etmnlong.gif (2291 bytes) spacer News From: U.S. Senator Russ Feingold 716 Hart Senate Office Building Washington, D.C. 20510-4904 (202) 224-5323

CONTACT: Mary Bottari 202-224-8657


WASHINGTON D.C. -- The Senate today unanimously passed a resolution introduced by U.S. Senator Russ Feingold, which encourages a political solution to the status of East Timor. The Feingold resolution, S. Res. 237, calls on the Indonesian government to enact political reforms and protect human rights. It also urges the United States to work actively to support self-determination for the East Timorese.

"For over two decades, the people of East Timor have been subjected to Indonesian occupation, with the loss of thousands of lives, the continuous suppression of free speech and countless incidents of torture and brutality," said Feingold. "The recent events in Indonesia represent a historic opportunity for progress on the status of East Timor."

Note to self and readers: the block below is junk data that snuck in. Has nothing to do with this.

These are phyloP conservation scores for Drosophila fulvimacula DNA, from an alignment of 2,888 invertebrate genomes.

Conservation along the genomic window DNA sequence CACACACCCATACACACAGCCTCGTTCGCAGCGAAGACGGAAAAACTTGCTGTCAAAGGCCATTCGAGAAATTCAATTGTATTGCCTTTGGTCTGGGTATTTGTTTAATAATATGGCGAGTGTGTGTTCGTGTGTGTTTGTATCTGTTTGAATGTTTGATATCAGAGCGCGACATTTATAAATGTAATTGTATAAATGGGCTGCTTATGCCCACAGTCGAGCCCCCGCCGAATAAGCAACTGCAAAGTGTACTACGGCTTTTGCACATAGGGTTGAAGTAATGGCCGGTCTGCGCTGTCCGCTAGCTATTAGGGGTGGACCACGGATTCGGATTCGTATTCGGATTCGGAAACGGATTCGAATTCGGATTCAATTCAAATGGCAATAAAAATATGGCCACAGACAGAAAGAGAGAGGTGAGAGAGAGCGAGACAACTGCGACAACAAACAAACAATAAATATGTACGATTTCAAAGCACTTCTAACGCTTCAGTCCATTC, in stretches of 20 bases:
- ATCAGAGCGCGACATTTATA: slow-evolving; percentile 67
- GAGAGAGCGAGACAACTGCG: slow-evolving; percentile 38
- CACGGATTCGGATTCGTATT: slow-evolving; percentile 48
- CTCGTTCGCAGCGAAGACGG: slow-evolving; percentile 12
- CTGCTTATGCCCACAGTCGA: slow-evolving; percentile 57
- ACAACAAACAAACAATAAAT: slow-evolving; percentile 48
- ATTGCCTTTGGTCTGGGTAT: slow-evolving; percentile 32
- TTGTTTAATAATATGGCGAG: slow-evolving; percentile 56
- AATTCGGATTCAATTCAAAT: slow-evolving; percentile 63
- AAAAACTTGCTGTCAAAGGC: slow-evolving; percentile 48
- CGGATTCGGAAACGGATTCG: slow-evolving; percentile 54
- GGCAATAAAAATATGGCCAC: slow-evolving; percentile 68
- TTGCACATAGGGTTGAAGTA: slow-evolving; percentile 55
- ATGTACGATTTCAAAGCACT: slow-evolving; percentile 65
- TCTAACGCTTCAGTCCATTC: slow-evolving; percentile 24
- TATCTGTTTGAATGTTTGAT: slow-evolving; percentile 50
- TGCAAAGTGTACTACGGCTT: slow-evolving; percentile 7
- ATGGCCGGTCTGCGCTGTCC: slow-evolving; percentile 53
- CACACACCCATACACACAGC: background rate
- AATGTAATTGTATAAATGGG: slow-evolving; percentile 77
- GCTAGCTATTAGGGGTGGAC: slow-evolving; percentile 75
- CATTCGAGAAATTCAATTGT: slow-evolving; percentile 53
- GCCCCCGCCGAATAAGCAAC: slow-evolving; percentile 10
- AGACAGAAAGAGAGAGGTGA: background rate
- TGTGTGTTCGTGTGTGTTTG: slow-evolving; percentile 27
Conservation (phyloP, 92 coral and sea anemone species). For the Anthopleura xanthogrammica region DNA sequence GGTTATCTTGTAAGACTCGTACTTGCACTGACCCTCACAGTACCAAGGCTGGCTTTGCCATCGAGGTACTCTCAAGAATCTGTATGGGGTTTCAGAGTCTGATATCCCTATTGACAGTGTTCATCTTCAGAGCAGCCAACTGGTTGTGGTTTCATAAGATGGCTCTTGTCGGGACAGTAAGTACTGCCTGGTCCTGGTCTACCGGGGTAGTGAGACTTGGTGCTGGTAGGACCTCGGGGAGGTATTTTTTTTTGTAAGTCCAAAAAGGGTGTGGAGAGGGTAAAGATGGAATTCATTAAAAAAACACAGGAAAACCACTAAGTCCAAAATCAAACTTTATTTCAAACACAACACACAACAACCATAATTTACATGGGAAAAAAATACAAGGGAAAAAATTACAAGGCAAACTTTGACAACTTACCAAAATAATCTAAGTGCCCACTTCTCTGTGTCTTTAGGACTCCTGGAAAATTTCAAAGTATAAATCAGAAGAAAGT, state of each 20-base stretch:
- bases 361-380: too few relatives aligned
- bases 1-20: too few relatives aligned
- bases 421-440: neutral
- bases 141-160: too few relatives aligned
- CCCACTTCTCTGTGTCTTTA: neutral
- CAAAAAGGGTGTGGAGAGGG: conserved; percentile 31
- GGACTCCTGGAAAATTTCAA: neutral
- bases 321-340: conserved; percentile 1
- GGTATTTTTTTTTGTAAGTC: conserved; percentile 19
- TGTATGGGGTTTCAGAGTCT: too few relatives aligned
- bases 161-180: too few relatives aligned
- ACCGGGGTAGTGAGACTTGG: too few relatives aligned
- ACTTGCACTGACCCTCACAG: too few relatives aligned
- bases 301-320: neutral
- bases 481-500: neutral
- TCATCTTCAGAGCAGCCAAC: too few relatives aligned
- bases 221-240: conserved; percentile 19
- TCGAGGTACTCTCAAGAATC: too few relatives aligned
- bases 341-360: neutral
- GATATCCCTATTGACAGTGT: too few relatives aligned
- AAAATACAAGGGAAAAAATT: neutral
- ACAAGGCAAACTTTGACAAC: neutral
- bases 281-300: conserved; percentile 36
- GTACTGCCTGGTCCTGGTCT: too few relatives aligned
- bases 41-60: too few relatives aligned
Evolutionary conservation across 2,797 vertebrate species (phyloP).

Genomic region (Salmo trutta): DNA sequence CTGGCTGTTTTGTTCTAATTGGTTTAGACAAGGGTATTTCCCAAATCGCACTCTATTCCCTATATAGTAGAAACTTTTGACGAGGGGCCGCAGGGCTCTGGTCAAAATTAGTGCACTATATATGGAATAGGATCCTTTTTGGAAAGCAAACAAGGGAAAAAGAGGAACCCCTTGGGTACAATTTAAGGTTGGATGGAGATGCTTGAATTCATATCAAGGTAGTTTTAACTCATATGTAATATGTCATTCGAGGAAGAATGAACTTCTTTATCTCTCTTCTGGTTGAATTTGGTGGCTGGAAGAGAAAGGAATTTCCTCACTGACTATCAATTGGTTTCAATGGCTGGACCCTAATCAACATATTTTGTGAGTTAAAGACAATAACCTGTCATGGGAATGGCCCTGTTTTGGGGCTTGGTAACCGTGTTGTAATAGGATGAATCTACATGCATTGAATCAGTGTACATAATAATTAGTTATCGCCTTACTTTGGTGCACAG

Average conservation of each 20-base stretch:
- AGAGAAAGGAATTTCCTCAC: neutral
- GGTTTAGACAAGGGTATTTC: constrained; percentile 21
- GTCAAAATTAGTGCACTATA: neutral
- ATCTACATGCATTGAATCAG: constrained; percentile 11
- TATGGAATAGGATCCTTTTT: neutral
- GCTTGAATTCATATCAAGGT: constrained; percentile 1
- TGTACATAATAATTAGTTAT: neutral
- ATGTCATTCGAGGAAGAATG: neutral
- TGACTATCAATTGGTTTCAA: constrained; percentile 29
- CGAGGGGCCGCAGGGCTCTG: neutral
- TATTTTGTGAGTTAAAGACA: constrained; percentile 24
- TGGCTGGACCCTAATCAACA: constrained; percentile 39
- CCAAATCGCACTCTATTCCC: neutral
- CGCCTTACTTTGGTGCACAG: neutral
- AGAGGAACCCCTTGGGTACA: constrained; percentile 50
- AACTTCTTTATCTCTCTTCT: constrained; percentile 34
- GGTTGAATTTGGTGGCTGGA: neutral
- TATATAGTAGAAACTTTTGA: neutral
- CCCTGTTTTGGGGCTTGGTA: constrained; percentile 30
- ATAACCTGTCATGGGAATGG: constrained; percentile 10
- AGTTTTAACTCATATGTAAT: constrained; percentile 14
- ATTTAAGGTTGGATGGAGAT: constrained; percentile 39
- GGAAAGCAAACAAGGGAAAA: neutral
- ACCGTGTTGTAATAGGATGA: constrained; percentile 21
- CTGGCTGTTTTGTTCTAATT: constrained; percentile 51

The Feingold resolution, which was co-sponsored by Sen. Jack Reed (D-RI), calls on President Clinton to encourage the new political leadership in Indonesia to institute genuine democratic and economic reforms including the establishment of an independent judiciary, civilian control of the military, and the release of political prisoners. It also urges Clinton to support an internationally supervised referendum on self-determination.

"The United States must press for a free and fair referendum under the auspices of the United Nations to allow the Timorese to determine their own fate and their relationship to Indonesia," said Feingold.

Recent political turmoil and economic failure in Indonesia led to the resignation, after 32 years in office, of long time Indonesian ruler Suharto. Indonesia's new leader, B.J. Habibie, recently signaled a willingness to reconsider the status of East Timor. Indonesia invaded and began occupation of East Timor in 1975. That same year and in 1976, the United Nations Security Council called for Indonesia to withdraw from East Timor, and for the recognition of East Timorese self-determination. An estimated 200,000 people, or one-third of the population of the tiny territory. have been killed during the occupation.